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Public 'tricked' into buying unhealthy food

Public 'tricked' into buying unhealthy food
From BBC - September 6, 2017

The UK's obesity crisis is being fuelled by businesses pushing unhealthy food and larger portions on shoppers, according to health experts.

The Royal Society for Public Health warned consumers were being tricked by a marketing ploy known as upselling.

The tactic involves shops, cafes and restaurants encouraging customers to upgrade to larger meals and drinks or adding high-calorie toppings and sides.

A poll suggested eight in 10 people experienced it every week.

The most common upsells to be taken included larger coffees, bigger meals, sweets and chocolates and extra sides such as onion rings and chips.

Royal Society for Public Health chief executive Shirley Cramer said the industry was pressuring the public into buying extra calories, which then added up "without us noticing".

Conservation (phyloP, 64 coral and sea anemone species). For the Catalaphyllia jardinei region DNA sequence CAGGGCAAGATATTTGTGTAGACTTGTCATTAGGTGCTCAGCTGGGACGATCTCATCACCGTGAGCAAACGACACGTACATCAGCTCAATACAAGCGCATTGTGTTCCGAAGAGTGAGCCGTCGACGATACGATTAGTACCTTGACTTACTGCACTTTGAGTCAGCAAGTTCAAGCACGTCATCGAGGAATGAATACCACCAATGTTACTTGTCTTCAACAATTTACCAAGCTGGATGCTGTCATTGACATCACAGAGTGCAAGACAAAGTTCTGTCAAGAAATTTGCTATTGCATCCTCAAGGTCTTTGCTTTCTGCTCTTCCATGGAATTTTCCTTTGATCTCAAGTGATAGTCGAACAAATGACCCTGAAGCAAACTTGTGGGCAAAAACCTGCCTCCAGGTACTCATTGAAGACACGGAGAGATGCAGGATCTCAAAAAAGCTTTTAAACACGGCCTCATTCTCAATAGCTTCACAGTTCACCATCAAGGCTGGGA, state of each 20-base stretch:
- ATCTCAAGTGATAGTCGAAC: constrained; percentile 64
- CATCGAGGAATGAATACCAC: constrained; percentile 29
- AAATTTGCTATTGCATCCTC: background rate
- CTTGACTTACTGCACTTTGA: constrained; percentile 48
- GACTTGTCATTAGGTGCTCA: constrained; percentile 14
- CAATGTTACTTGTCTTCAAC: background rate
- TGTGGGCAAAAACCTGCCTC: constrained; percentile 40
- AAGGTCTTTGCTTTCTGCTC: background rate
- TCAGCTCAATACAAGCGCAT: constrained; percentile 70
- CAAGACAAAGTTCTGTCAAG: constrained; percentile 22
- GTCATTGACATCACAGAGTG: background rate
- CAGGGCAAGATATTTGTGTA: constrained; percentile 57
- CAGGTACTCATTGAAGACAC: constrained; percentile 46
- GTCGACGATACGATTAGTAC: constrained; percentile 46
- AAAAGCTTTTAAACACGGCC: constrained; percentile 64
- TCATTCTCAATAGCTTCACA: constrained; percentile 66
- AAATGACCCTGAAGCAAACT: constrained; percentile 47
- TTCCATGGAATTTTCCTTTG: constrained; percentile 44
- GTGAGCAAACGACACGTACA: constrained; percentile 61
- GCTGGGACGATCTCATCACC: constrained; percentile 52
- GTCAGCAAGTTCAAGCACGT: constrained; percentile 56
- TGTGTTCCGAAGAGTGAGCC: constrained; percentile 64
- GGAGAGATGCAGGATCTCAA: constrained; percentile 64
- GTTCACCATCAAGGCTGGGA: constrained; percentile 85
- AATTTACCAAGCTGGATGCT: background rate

She said businesses needed to stop training staff to upsell high-calorie food and instead focus on healthy alternatives.

And she suggested the government could reward industry with reduced business rates for doing so.

The findings were drawn from a poll of more than 2,000 UK adults by the RSPH and Slimming World.

Those who had experienced upsells had been targeted more than twice a week on average, with younger people the most susceptible.

The most common place for it to happen was restaurants, followed by fast-food outlets, supermarkets, coffee shops and pubs and bars.

The top 10 places for upselling

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